He was so impressed, in fact, that he says he can only remember two events from the rest of the year. One was the 4x4 Adventures Interclub, which was also memorable because their newly fitted Disco 2 steering box kept blowing its hoses off (prompting them to change back to a Defender unit soon afterwards), while the second was a more successful outing which saw them take third in the De-Cider.

Results like that don’t go unnoticed, and 2010 saw another quantum leap forward as the team signed up with its current sponsor, Devon 4x4.  On went a bunch of the products the company’s famous for, including a bespoke suspension set-up designed specifically for the vehicle, and Jason was ready to tackle that year’s 4x4 Adventures series.

Ten minutes was all it took. ‘The new suspension totally changed the truck,’ he says.

‘It was more supple and responsive, and we found we were driving through areas where before we would have had to engage the lockers or even winch. The truck performed brilliantly throughout the whole of the series, and we ended up coming first overall.’

More successes came in that year’s Interclub, where the team took gold in the individual night sections, and once again they rounded off the year with a third in the De-Cider. This event didn’t go so well in 2011, thanks to problems that left them doing it in three-wheel drive, but by then they had put in another strong night-time performance, missing first place by a mere seven seconds at March Madness.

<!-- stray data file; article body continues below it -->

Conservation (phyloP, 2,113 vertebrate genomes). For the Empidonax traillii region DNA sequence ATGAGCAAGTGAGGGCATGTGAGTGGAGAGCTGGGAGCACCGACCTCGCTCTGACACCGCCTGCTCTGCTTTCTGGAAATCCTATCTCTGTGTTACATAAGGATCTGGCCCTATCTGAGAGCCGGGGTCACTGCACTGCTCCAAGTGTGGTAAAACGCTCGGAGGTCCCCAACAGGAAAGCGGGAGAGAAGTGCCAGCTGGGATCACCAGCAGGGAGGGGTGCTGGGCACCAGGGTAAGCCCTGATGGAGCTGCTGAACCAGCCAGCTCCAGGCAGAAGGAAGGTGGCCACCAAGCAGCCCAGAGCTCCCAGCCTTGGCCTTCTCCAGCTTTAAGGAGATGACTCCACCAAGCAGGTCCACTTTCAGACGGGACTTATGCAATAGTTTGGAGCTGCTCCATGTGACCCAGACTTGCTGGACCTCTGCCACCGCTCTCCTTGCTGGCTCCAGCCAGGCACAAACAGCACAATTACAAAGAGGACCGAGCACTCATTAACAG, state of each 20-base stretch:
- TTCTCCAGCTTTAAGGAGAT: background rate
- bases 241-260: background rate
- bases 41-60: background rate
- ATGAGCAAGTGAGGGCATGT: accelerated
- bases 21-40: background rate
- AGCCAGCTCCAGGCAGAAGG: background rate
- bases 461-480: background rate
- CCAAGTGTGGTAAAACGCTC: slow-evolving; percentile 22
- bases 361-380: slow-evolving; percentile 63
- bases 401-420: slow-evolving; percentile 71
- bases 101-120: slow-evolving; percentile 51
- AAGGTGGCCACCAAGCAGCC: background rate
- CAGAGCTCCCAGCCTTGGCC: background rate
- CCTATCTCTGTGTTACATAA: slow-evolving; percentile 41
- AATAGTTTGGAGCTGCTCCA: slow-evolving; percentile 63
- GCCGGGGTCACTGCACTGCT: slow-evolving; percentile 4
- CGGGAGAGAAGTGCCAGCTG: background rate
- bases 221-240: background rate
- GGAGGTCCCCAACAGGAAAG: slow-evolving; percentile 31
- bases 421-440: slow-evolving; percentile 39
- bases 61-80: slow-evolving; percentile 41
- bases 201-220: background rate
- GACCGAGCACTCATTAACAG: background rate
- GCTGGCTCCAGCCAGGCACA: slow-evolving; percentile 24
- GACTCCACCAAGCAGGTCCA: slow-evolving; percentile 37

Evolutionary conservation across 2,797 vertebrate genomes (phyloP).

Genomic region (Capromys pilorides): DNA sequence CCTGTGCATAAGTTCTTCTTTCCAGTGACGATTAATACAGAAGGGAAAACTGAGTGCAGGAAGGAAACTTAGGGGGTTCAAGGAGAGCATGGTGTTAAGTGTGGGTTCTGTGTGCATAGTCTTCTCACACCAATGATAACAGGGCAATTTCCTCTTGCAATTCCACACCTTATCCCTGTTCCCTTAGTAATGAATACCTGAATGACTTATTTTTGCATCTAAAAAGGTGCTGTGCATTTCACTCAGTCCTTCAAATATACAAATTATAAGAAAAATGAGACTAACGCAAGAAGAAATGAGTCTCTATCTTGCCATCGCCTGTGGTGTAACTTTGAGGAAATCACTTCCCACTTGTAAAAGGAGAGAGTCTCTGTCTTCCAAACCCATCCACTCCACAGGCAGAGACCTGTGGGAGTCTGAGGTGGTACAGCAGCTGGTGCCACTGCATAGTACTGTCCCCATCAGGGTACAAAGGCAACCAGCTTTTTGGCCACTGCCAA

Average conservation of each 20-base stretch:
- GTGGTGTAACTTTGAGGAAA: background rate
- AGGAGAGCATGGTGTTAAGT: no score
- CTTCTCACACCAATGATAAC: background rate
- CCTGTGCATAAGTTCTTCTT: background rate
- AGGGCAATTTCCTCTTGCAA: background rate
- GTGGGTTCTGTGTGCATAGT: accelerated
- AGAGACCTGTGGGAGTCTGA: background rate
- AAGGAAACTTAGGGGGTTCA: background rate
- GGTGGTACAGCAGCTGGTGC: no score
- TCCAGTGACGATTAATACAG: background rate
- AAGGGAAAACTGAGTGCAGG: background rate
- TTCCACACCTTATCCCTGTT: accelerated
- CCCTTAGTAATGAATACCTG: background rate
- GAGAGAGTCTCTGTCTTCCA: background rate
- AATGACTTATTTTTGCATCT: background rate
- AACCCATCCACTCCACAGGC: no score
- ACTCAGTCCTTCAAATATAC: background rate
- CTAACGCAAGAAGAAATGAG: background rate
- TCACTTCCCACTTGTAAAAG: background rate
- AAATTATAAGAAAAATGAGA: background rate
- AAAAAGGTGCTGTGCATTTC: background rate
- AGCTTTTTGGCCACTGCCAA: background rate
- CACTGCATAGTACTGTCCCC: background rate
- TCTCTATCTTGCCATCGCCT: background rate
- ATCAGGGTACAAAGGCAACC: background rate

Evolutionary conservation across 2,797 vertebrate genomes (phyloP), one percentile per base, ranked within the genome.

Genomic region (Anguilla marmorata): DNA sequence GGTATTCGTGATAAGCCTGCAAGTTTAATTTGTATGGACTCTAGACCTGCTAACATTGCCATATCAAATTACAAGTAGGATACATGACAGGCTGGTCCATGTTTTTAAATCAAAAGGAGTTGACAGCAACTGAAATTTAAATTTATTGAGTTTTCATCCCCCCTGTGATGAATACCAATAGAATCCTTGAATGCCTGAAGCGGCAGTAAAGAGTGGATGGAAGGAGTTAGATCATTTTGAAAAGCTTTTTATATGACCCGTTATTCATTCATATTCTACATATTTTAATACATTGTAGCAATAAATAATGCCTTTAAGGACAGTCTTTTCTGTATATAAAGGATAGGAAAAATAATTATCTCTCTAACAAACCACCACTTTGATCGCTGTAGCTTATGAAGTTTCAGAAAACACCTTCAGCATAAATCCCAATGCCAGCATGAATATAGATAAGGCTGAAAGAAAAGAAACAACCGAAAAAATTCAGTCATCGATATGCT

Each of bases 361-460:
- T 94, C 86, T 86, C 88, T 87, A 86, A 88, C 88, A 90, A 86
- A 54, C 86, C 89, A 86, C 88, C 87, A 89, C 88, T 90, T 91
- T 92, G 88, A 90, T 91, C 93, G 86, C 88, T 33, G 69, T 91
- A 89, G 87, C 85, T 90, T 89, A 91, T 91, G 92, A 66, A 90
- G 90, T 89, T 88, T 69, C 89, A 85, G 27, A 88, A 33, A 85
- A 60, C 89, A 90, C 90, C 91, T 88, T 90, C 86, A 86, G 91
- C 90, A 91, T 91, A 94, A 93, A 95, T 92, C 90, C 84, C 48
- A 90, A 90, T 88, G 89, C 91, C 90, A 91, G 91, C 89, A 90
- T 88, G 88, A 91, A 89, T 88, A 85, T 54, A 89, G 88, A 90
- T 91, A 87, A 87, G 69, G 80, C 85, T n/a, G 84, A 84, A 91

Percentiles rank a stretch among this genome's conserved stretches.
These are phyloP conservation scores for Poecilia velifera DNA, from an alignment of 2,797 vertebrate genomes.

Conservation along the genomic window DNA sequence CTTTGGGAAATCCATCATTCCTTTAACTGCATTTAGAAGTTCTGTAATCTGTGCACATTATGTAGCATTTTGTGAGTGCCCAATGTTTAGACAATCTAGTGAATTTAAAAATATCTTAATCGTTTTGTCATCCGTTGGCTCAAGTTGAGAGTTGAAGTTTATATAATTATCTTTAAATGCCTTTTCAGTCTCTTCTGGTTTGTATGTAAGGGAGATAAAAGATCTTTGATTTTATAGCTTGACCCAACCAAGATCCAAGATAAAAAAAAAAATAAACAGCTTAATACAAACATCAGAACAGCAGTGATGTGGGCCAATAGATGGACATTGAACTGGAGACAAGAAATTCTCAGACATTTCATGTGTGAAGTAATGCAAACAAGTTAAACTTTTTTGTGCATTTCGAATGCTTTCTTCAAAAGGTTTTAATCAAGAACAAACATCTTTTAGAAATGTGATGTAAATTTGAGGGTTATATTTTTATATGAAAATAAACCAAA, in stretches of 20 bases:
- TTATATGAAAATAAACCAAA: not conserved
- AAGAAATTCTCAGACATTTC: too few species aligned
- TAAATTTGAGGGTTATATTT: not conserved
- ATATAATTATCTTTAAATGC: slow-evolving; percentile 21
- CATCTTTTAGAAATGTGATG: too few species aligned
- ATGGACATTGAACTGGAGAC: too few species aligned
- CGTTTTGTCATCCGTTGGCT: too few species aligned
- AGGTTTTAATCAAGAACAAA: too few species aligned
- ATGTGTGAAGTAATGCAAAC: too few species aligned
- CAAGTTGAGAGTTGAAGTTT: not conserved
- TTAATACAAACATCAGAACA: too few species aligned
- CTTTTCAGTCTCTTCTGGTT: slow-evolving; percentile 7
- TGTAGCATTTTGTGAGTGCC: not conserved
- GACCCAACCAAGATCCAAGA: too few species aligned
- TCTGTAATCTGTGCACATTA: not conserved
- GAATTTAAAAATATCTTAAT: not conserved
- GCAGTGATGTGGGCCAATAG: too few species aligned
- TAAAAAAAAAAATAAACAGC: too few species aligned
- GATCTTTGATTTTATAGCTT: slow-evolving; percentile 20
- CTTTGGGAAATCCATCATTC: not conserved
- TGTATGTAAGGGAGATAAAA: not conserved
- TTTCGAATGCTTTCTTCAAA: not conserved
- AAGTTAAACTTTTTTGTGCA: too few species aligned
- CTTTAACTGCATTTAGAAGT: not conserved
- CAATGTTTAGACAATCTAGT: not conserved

Performances like these don’t come from trucks alone, but even the best crews in the world will struggle if their machinery doesn’t measure up. And this is a Land Rover that’s been improving almost non-stop since the day, back in 2006, when Jason decided to cut it up.

You’d point to the Devon 4x4 tie-up as a watershed moment, of course, and what Land Rover wouldn’t be improved by a liberal sprinkling of that company’s kit? But as we’ve already said, this has never been a vehicle that’s defined by the stuff bolted to it. Its character runs a lot deeper than that.

There are, after all, a good many very tasty traybacks going around these days. Most of them, obviously, were inspired by other traybacks. But not many can say they were built in homage to an original. As watershed moments go, the day Jason first clapped his eyes on Martin Lewis’ 100” Rainforest Challenge motor would take some beating.

The Original

People once said that traybacks wouldn’t catch on, but Martin Lewis knew better. He’d been off-roading in Australia – where they hadn’t so much caught on as taken over.

The Land Rover he built was based on a Range Rover chassis and used an extra-cab layout with a shorter tray than has become the norm since the day, just over a decade ago, that the vehicle featured in TOR. It ran a 300Tdi engine and LT77 box, with Explorer springs and Pro-Comp ES9000s keeping 35” Simexes on the ground.

Behind a body made from the tub, sides and roof from a 109” Series II/III, the all-important rear tray was fabricated with a box-section steel frame and skinned out in aluminium chequer plate. The whole lot hung off the rear stays of a six-point external cage. Martin described the trayback design as ‘an inspiration’ for how easy it suddenly became to get at everything you need in the heat of challenge competition. No wonder it caught on…